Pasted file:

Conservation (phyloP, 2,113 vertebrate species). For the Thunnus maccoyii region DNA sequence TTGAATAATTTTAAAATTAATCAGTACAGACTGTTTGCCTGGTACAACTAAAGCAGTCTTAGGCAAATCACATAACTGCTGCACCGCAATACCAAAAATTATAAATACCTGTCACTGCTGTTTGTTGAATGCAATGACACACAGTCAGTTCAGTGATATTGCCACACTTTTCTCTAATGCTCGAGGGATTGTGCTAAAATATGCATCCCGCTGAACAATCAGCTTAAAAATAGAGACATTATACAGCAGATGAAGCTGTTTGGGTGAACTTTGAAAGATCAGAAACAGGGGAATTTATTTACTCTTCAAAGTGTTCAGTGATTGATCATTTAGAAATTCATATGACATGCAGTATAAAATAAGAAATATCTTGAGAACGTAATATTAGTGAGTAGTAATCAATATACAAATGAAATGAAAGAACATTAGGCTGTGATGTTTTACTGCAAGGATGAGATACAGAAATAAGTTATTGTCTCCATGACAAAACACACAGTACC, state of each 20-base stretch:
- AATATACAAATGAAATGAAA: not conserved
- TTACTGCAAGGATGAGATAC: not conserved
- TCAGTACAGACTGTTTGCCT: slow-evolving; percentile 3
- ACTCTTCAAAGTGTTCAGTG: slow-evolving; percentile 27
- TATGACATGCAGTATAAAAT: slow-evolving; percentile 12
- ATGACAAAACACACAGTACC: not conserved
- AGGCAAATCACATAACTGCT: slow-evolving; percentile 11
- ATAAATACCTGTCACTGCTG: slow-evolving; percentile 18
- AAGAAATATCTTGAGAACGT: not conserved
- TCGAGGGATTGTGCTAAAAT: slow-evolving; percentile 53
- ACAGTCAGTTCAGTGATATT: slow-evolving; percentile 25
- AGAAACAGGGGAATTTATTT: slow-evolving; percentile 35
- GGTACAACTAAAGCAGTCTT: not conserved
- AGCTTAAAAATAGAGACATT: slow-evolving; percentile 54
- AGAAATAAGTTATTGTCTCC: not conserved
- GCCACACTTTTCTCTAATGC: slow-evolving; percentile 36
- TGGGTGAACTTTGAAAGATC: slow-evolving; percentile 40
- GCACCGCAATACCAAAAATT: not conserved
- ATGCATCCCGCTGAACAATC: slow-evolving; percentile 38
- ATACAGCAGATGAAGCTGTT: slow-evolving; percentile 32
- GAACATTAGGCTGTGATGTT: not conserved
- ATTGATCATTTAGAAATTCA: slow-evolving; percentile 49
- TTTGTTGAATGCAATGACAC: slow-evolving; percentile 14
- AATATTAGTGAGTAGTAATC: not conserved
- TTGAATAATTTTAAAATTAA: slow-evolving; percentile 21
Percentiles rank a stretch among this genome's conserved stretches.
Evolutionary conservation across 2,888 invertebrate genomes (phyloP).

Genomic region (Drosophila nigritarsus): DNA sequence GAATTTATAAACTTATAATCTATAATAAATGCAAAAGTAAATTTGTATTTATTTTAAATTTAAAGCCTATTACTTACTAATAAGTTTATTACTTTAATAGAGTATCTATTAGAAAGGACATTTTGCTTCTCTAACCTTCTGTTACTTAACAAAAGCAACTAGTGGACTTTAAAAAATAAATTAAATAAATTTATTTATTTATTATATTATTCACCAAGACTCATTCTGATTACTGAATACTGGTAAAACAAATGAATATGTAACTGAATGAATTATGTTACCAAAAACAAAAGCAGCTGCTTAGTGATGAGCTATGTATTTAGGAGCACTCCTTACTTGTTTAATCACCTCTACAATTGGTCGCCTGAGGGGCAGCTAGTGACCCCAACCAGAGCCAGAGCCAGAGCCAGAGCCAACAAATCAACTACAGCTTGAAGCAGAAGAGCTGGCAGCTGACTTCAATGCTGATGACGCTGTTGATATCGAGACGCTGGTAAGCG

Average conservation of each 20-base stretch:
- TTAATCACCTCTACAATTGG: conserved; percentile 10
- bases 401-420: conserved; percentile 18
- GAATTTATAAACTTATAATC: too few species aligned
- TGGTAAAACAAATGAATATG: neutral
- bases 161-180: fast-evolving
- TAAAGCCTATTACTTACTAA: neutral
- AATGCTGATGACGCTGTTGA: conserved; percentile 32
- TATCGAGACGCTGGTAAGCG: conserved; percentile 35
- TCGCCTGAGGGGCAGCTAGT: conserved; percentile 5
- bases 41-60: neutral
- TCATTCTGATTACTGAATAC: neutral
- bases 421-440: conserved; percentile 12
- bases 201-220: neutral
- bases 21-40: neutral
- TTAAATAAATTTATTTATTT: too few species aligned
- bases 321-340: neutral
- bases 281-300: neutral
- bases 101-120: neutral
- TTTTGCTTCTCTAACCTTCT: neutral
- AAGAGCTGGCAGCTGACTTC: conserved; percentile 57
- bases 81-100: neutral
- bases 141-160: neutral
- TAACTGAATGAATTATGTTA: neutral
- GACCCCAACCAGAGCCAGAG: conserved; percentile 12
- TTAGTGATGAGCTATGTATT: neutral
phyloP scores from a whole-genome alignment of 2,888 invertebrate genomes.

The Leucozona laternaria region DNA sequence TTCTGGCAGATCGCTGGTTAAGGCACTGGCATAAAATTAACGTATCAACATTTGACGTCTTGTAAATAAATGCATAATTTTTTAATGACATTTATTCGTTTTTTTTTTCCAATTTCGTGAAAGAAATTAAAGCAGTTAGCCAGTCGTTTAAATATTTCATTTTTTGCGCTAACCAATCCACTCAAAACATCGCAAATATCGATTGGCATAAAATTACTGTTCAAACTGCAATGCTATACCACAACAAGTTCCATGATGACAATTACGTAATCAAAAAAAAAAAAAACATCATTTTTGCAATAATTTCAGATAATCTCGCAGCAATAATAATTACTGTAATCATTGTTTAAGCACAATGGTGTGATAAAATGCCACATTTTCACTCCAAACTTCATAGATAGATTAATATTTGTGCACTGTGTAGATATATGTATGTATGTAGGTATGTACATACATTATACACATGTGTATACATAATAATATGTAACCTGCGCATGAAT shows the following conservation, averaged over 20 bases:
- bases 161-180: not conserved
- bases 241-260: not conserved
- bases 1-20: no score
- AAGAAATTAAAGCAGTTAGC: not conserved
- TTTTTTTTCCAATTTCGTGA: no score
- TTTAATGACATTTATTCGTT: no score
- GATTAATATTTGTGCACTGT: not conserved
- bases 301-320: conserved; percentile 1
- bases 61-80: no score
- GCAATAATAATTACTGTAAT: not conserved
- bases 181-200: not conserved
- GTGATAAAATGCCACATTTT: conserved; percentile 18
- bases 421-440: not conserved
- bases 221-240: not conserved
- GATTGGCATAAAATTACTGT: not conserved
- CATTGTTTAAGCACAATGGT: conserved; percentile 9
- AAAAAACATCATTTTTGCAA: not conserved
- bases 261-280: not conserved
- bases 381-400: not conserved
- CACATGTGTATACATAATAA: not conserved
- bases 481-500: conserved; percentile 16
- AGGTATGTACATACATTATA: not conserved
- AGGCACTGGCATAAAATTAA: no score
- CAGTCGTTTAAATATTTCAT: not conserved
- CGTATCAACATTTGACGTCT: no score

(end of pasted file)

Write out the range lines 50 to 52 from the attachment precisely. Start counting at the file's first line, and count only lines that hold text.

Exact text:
- AAGAGCTGGCAGCTGACTTC: conserved; percentile 57
- bases 81-100: neutral
- bases 141-160: neutral